Reduce the temperature of vapors through evaporation
JET-VAC® Technologies Venturi Desuperheaters reduce the temperature, of vapors flowing in a pipeline, by heat transfer through evaporation. Liquid injected at the throat of the Venturi, is atomized into small droplets, by the high vapor velocity. Superheated vapor is cooled, by evaporation of the droplets, as they flow downstream.
JET-VAC® Desuperheaters are used in chemical plants and refineries.
- Protect critical equipment in process plants against heat distortion
- End product deterioration by superheated vapors
- Eliminate need for heavy insulation of steam lines
- Reduce expensive, heat-resistant alloys in process equipment
- Lower superheated steam temperature for use in operating auxiliary equipment
To be used as steam desuperheating liquid, steam condensate must contain no dissolved solids that could deposit on the pipe walls. The condensation enters slightly downstream, of the Venturi throat, where it is sprayed into the vapor flow (at a minimum pressure of 5 to 10 psi) above steam line pressure. This achieves a relative velocity between condensate and steam that produces the smallest droplet size. Superheated steam temperature may be reduced to a practical 5° to 10°F above saturation. Velocity of flow and required heat reduction determine how far downstream this occurs. In many cases, the distance is less than 20 feet.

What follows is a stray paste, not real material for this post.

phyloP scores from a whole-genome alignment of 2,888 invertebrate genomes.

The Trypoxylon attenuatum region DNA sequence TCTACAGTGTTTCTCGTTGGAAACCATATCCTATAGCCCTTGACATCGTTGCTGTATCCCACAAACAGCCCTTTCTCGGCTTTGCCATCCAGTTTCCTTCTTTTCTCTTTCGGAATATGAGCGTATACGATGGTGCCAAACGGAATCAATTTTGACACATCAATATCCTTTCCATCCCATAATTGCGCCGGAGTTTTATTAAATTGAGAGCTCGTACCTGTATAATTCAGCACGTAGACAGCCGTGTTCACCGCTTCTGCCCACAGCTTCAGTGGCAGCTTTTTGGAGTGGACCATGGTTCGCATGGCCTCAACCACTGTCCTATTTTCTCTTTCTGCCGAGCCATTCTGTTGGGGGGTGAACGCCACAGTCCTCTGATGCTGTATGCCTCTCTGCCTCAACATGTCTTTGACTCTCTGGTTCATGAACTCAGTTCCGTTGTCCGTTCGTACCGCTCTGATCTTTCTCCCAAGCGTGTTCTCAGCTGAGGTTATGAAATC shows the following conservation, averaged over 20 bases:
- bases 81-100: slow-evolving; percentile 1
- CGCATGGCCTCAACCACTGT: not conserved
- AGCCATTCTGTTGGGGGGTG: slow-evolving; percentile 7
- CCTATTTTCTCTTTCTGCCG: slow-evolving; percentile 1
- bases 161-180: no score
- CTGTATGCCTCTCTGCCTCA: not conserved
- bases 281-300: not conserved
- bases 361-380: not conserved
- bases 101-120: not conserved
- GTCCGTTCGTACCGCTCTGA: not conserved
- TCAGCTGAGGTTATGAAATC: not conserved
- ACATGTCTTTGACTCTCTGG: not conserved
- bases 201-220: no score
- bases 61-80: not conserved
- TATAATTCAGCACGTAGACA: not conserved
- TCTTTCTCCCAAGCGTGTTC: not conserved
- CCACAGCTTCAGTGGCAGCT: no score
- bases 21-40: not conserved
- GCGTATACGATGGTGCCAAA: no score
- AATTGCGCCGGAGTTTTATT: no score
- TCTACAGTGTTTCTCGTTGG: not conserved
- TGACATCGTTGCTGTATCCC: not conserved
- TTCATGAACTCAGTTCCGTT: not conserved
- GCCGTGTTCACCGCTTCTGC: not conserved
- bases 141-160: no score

The relatively small latent heat of hydrocarbons requires much more liquid in the desuperheating process than high-temperature steam. JET-VAC® Venturi Desuperheaters introduce the required amount of liquid through a series of nozzles paralleling the vapor flow. Counter flow is not necessary to break hydrocarbons into small droplets as their surface tension is less than water.
Design and Fabrication Standards
JET-VAC® Venturi Desuperheaters are designed and fabricated in accordance to the ASME Boiler and Pressure Vessel Code section VIII Division 1 and other international codes. Carbon steel is normally used up to approximately 750°F, low alloy steels up to 1000°F and high alloy steels at greater temperatures.